Potassium Helps Lower Your Risk of Stroke

Experts have suspected that getting more potassium in your diet may lower stroke risk — now a large, eight year study backs that up. Researchers at Harvard University in Boston tracked 43,738 men, ages 40 to 75, and found that those whose diets were richest in potassium, as well as cereal fiber and magnesium, had a “substantially reduced” risk of stroke (Circulation, Sep 22, 1998). A parallel study involving women is underway.

The apparent protective effect was especially strong in men with high blood pressure, says study leader Alberto Ascherio, MD, an associate professor of nutrition and epidemiology at Harvard’s School of Public Health. But even men with normal blood pressure can enjoy a lower risk of stroke by reducing their intake of processed foods (they tend to be low in potassium) and loading up instead on potassium — rich edibles. “The best sources are vegetables, because they have high potassium/calories ratios,” says Dr. Ascherio. “Fruits are also good.” Some top picks: tomatoes (or tomato juice), spinach, bananas, and oranges (or orange juice).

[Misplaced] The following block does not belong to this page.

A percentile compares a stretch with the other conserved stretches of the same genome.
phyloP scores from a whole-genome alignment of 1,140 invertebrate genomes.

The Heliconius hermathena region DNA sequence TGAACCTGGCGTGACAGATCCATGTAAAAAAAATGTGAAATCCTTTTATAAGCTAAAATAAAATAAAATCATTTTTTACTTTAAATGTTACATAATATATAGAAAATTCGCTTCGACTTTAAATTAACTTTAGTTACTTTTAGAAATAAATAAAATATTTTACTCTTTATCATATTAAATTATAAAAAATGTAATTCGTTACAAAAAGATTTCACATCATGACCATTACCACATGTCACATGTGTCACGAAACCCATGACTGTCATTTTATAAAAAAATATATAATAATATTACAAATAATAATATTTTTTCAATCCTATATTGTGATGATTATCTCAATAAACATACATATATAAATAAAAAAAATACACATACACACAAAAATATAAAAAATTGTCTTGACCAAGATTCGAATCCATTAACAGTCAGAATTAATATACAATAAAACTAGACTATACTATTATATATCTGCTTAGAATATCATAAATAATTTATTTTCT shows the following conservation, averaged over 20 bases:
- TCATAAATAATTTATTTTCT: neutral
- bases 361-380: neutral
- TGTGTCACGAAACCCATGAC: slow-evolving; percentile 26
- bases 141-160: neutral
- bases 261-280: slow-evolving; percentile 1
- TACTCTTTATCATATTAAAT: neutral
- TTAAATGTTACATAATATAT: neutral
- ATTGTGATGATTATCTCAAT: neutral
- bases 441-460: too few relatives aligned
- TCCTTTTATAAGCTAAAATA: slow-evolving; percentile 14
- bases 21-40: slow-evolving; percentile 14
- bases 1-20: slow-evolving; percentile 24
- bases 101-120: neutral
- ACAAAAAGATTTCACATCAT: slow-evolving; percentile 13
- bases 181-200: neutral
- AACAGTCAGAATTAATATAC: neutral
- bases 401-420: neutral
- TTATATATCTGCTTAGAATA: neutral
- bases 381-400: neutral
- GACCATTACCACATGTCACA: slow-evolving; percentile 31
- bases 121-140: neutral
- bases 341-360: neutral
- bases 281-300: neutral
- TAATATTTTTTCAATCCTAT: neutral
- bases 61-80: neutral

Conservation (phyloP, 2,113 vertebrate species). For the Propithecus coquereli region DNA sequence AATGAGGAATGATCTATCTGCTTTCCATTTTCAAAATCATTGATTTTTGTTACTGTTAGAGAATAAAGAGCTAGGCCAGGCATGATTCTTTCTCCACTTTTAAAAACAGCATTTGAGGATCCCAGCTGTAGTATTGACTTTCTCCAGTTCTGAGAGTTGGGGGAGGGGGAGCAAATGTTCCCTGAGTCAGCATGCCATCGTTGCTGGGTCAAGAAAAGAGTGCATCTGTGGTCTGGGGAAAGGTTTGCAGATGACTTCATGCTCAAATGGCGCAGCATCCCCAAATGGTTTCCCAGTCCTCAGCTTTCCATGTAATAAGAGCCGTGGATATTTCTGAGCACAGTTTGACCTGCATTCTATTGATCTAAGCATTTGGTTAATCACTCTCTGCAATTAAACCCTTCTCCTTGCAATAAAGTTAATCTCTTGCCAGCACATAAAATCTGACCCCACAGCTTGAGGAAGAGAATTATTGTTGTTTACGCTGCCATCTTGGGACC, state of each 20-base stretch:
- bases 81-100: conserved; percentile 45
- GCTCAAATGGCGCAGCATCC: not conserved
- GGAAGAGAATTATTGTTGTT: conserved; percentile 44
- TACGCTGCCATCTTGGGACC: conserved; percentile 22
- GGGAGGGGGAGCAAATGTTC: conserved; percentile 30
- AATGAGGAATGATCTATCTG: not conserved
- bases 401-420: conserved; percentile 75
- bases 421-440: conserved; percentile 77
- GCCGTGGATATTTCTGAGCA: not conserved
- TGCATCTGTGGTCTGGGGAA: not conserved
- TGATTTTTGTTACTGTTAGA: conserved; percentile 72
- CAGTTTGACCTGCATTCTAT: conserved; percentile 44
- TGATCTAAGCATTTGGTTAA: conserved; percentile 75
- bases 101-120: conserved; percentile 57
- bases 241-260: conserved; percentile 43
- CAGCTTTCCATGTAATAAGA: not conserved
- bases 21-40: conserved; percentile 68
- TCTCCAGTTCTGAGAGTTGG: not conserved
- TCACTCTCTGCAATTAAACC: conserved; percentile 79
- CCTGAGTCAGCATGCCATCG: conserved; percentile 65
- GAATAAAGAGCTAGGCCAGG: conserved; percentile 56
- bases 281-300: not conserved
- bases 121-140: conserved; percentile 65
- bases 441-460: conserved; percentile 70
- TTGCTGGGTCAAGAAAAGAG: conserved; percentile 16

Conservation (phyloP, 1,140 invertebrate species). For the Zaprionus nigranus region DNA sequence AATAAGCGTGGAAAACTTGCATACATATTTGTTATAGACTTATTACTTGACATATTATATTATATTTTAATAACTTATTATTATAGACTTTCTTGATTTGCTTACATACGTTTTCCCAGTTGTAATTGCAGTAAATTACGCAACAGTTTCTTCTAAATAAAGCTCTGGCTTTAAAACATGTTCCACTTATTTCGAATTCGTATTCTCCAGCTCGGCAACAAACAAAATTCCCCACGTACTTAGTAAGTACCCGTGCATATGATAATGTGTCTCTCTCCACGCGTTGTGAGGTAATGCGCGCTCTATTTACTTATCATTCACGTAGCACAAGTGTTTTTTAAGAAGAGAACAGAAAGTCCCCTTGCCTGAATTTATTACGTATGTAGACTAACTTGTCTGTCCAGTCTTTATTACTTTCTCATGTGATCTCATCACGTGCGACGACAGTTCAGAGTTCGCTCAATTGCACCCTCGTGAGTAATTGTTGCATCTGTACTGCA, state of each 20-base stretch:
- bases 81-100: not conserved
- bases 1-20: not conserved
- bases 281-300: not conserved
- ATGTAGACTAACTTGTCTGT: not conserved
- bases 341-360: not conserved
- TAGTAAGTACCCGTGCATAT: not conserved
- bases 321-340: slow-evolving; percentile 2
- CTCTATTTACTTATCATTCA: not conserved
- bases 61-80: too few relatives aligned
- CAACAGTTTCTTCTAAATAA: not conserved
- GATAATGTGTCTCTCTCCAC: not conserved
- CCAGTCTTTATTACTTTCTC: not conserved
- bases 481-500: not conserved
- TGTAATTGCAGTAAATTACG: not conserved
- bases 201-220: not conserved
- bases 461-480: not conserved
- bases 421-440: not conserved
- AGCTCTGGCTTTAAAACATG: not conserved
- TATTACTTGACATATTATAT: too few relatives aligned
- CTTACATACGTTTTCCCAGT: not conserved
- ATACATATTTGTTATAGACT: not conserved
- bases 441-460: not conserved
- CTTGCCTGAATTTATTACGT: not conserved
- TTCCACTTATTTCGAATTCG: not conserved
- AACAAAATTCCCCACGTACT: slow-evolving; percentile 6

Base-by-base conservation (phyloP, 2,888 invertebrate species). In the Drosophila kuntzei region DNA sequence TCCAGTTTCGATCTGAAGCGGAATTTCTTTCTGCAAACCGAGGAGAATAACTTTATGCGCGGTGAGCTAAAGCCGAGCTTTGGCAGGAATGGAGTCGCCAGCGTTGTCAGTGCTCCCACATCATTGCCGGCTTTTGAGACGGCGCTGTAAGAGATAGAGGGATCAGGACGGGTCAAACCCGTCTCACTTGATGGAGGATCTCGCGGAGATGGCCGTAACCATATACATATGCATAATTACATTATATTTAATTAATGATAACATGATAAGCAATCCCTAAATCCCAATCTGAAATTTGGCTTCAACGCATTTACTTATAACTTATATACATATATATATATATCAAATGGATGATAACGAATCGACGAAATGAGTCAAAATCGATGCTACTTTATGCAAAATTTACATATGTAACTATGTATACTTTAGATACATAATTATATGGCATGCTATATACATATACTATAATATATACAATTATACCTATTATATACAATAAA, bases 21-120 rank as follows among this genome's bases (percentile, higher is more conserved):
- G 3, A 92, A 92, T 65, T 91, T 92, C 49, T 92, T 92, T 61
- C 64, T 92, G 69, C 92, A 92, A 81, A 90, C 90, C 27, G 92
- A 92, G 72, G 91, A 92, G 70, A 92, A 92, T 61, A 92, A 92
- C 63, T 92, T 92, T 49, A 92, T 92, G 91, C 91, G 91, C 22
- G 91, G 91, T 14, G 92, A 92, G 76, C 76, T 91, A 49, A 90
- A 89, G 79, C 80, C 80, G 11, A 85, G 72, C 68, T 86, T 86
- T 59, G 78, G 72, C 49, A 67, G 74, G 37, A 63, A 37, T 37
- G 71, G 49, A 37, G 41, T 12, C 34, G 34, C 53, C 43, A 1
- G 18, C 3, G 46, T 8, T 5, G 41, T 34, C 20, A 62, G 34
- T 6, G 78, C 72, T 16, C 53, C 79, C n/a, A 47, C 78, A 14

Note: Don’t use potassium supplements without consulting your doctor, warns Dr. Ascherio. Potential risks include gastric irritation, ulcers, and even arrhythmias in some people.

Quick Tip: Potassium-rich snack: 1 cup nonfat yogurt and 1 cup cubed cantaloupe = 180 calories, 1,000 mg potassium!

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